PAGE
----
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Front Page » April 18, 2006 » Opinion » The Wasatch Behind: Thinking of a 51st state
Published 3,458 days ago

The Wasatch Behind: Thinking of a 51st state

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Sun Advocate reporter

"Holy Cow," Uncle Spud sputtered as he put down his newspaper. "Did you see that big rally in Salt Lake last week in support of illegal immigration?"

"Yea, I saw it," I answered cautiously. "What about it?"

"Is this a great country, or what?" he said with a big smile. "Only in America would people dare to come here illegally, and then march down Main Street in broad daylight waving their foreign flags and telling us we had better get used to it. Do you have any idea what would happen to people from El Salvador if they did that in Mexico?"

"Things are tough in Mexico," I said. "They cross the border because they want a better life."

"I can sympathize with their situation," Uncle Spud said. "Things were tough in Ireland once. They called it the great potato famine. That's when a whole lot of leprechauns like me left the emerald isles and came to America."

"So you support the Mexican millions and their illegal immigration?" I asked.

"Not hardly," he mused. "We Irishmen came by the hundreds of thousands, but we came through Ellis Island. We came to the front door of America, knocked politely, and asked permission to enter. We signed in, got checked out, and got our shots."

"That's true," I said. "But the Atlantic Ocean was too wide to swim. I'll bet a whole lot of Irishmen would have entered illegally if it was just a river."

"Could be," he said. "I guess we'll never know. The thing that bothers me is that there are still hundreds of thousands of people waiting patiently at our front door while millions are sneaking in over the back fence. It is complete chaos, illegal, dangerous during the war on terror, and perfectly unfair to those who try to immigrate legally. By not stopping it, we make a mockery of our laws. Especially when we reward the lawbreakers by declaring amnesty every 20 years or so."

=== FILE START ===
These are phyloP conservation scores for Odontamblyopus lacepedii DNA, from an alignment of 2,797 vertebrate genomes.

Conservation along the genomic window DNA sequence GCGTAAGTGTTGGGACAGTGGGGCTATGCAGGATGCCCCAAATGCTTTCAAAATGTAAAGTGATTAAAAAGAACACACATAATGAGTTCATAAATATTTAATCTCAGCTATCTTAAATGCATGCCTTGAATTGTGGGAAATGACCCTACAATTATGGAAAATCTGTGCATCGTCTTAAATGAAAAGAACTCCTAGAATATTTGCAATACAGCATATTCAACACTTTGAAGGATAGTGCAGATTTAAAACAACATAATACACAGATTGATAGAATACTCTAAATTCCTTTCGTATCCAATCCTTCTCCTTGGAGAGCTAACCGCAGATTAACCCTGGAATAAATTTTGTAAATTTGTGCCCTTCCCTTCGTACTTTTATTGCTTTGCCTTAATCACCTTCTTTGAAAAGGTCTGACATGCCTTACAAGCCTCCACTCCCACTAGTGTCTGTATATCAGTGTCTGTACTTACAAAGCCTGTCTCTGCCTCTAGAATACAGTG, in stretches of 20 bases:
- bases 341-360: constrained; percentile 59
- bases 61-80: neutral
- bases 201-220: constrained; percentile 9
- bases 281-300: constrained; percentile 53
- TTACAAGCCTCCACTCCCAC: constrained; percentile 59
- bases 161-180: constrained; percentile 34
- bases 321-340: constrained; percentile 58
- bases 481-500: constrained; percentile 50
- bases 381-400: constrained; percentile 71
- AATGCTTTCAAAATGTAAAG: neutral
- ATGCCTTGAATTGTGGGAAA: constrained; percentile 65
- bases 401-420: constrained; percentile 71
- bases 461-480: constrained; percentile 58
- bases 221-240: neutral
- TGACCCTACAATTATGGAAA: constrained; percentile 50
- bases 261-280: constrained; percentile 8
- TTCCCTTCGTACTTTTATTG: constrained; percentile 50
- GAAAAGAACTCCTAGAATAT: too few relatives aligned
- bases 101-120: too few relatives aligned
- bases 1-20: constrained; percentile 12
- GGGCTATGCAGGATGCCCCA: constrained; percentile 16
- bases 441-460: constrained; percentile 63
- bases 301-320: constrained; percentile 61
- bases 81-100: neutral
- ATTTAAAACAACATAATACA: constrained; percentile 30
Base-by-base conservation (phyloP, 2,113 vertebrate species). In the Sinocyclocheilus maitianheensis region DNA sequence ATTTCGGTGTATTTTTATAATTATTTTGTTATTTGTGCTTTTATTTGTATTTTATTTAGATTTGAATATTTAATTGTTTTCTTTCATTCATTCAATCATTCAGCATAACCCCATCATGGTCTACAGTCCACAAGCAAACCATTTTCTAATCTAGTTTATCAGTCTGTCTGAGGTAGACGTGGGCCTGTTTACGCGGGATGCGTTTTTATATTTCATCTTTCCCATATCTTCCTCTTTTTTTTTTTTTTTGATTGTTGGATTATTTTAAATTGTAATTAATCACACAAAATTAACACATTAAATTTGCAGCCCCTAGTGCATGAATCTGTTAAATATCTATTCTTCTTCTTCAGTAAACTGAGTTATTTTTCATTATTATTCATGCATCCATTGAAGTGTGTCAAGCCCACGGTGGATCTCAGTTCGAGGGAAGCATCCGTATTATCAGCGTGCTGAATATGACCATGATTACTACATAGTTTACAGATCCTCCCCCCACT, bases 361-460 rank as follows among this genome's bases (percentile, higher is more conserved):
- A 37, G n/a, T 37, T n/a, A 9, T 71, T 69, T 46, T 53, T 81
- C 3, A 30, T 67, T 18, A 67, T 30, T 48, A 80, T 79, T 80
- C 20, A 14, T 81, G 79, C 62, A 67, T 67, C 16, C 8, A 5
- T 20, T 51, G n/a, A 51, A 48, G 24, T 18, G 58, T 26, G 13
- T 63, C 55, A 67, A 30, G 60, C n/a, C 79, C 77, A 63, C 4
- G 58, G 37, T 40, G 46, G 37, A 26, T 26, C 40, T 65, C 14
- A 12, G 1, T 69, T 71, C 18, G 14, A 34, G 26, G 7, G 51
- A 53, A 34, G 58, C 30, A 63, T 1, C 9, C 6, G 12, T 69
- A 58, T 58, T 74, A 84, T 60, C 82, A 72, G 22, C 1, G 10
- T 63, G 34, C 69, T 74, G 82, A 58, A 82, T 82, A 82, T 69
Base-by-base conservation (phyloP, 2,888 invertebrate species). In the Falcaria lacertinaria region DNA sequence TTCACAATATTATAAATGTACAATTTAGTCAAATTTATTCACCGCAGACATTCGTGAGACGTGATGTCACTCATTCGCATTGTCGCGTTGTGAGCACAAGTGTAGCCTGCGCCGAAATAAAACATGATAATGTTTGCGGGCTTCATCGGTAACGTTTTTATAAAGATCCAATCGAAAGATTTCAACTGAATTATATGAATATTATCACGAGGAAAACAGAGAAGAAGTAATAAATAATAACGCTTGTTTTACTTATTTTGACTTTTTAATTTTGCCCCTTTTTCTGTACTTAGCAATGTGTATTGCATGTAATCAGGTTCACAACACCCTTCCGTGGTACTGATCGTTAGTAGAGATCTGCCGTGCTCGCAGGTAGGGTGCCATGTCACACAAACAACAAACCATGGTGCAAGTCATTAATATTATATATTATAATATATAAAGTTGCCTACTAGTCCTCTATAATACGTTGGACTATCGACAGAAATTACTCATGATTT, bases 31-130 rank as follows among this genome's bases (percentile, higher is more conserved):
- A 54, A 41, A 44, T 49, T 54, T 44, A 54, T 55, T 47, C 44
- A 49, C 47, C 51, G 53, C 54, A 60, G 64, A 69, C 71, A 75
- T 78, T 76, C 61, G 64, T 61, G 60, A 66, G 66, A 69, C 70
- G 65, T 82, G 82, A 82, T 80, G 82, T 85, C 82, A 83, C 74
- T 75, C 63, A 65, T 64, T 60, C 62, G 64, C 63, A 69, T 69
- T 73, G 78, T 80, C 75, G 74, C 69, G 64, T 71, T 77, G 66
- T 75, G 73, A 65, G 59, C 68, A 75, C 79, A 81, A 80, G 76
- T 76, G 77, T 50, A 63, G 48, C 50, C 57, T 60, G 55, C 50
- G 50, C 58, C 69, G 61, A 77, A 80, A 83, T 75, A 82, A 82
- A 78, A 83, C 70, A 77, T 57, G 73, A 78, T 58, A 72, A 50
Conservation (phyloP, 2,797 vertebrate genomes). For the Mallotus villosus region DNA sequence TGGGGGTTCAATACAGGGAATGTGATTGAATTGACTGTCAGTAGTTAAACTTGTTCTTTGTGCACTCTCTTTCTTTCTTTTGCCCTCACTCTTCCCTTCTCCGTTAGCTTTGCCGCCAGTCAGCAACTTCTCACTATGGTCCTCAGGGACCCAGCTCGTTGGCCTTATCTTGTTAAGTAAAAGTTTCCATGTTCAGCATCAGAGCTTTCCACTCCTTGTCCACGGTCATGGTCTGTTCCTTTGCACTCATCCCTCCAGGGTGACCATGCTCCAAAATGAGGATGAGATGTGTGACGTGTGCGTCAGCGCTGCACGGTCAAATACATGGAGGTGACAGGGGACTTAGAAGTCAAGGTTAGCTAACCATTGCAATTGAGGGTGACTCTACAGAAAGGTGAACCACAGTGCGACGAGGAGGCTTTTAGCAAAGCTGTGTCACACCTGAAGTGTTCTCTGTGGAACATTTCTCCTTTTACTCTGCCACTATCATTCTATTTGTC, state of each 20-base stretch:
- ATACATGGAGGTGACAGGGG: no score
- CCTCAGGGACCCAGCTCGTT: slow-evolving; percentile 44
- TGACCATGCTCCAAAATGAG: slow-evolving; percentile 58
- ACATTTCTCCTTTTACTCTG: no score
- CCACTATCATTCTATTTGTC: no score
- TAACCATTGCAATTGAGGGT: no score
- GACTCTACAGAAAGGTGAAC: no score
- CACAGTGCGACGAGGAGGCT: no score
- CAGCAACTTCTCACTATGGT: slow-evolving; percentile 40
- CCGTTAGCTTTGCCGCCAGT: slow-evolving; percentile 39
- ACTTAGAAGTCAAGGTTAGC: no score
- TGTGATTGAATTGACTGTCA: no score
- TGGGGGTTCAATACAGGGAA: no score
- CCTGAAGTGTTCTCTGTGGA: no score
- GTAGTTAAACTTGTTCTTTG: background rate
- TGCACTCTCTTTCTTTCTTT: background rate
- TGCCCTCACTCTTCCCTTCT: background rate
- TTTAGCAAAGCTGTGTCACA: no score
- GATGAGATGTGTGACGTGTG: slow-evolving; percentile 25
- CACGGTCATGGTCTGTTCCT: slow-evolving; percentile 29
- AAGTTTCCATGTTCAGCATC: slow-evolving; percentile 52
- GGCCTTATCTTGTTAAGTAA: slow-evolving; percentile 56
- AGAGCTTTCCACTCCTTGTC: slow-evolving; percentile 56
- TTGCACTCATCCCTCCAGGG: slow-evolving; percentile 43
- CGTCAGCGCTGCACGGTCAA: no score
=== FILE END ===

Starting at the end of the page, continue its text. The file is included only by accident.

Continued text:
"So what can we do about the situation?" I asked.

"We've got to go to the root of the problem," he said. "Mexico is a rich country. There is enough for everyone there. The trouble is that only a small fraction of the people owns everything. The Mexican political, legal, and economic systems are rotten with corruption. That's why the Mexicans are coming here to make a living.

"So why is that our problem?" I asked. "If things are so bad in Mexico, why don't the Mexicans revolt and kick the rascals out?"

Uncle Spud rolled his eyes and shook his head. "Because all of the Mexicans are up here, stupid. Didn't you see the size of that rally in Salt Lake last week?"

"So what can we do?" I asked.

"We can annex Mexico and make it the fifty-first state," he said. "If all of the Mexicans are coming to America, we might as well make room for them."

"Are you out of your mind?" I said.

"It makes perfect sense," he insisted. "If they are coming to America anyway, why not take America to them. We could even declare war and then rebuild their country like we did for Germany and Japan."

"I like the statehood option best," I said.

"Me too," he smiled. "And I'll bet that if it were put to a vote, there are millions of Latinos and Anglos in the U.S. who would vote to annex Mexico. I'll bet there are millions in Mexico who would vote to be annexed too. What poor Mexican wouldn't want his hometown south of the border to be a part of the American dream?"

"I guess you've got a point," I said.

"And besides," he said. "Look at all the money we could save when we build that fence along our southern border. Our southern border with Mexico is 2000 miles long. If we annex Mexico, we can save a whole lot of money because Mexico is only about 100 miles wide down near Veracruz."

"But then we would have the El Salvadorians and the Guatemalans digging under the fence at Veracruz," I said.

"So let's annex all of Central America too," he said. "We could really save a lot of money if we put a fence across Panama. Panama is only about 40 miles wide down near the canal zone."

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April 18, 2006
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